Monday, June 13, 2011

Did you say bicameral?

This morning I drove on to Patton Campus to be greeted by Westmoreland Chapter who were preparing to visit the Capitol in Harrisburg as part of their My Government Day observance. "Dad" Bruce Neubauer, the Chapter Chairman, asked if I would talk to the young men and coach them on how to interact with the politicians they were about to meet. The Chapter was lucky enough to secure time with the State Senator from their home area. I asked the members if they understood what a Senator was. I was met with a blank, deer in headlights look. We then had a discussion with everyone about how government in Pennsylvania works and why it's important to them. As I sad down to write this post, I wondered out loud what I should write about. Matt Blaisdell, DSMC, who is sharing my office, responded "... how about My Government day?" Perfect! So, we're going to learn about PA government with today's post.

Pennsylvania is a Commonwealth, not a State. That history could fill an entire post by itself. However, for the moment, know that in PA they are equivalent. The Commonwealth is lead by the executive branch, consisting of Governor Tom Corbett, Lieutenant Governor Jim Cawley, Attorney General Linda Kelly, Auditor General Jack Wagner, and State Treasurer Robert McCord. These folks manage the government of the Commonwealth.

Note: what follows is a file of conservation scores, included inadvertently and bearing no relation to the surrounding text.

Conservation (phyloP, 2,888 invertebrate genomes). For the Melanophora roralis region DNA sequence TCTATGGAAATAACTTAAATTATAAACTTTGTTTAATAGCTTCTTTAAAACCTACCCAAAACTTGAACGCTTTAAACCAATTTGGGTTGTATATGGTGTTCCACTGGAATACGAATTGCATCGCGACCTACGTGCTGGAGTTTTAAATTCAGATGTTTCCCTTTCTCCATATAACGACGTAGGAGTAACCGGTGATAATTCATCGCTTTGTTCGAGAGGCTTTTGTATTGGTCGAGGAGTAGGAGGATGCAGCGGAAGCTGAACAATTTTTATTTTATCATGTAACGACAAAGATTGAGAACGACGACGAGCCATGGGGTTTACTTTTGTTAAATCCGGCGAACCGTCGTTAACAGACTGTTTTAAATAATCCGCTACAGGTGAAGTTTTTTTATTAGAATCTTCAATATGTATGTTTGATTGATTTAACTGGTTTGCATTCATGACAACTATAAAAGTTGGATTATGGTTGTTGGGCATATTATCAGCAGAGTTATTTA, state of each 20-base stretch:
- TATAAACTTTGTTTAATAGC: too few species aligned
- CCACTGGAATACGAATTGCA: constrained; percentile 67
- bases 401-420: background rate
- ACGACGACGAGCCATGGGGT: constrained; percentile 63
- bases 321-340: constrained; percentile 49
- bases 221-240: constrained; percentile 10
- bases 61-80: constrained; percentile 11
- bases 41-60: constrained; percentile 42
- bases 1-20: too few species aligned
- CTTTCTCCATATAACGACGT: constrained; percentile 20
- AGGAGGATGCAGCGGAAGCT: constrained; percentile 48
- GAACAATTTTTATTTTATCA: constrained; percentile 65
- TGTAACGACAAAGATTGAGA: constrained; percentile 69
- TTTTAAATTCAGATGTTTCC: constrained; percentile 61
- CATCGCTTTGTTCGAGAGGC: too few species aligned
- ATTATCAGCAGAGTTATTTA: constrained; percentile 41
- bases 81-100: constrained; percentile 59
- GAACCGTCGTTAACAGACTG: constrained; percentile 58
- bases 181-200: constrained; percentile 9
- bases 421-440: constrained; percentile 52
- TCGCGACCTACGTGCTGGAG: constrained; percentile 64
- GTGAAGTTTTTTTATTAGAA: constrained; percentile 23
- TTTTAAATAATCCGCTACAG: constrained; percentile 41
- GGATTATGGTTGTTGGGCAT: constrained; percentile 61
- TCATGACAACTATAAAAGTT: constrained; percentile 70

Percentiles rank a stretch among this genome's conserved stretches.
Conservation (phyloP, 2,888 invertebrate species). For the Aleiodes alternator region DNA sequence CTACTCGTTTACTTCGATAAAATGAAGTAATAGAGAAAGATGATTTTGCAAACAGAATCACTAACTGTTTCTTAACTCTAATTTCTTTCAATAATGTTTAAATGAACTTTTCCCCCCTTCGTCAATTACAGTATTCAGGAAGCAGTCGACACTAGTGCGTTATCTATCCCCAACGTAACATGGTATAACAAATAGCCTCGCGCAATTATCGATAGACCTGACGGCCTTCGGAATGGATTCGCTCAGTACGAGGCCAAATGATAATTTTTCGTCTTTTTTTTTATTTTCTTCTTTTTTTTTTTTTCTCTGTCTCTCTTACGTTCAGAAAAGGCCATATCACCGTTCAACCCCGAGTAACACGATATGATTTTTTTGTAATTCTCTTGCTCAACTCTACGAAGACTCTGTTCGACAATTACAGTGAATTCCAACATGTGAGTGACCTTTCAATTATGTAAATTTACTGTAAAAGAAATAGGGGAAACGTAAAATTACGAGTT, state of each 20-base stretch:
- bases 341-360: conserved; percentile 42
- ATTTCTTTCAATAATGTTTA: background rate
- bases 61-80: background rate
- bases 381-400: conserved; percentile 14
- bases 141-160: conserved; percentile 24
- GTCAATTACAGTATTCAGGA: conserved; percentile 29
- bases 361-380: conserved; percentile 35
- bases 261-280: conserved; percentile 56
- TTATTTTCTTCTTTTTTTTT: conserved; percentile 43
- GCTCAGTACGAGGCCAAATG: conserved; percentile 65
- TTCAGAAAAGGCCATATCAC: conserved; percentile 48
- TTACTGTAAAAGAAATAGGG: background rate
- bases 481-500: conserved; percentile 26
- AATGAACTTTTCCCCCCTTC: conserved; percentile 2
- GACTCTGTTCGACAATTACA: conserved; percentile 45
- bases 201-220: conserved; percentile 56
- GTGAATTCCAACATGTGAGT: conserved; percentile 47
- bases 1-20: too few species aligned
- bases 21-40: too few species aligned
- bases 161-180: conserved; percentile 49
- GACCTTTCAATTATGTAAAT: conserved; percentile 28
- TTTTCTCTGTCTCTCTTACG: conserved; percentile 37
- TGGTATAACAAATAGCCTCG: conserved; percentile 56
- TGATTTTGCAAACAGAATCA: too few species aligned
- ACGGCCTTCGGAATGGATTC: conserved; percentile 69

Now, like the federal government, we also have a bicameral (meaning two part) legislative branch. Known as the General Assembly, it includes 50 Senators and 203 Representatives. These are the men and women who create laws within Pennsylvania and modify existing laws on the books.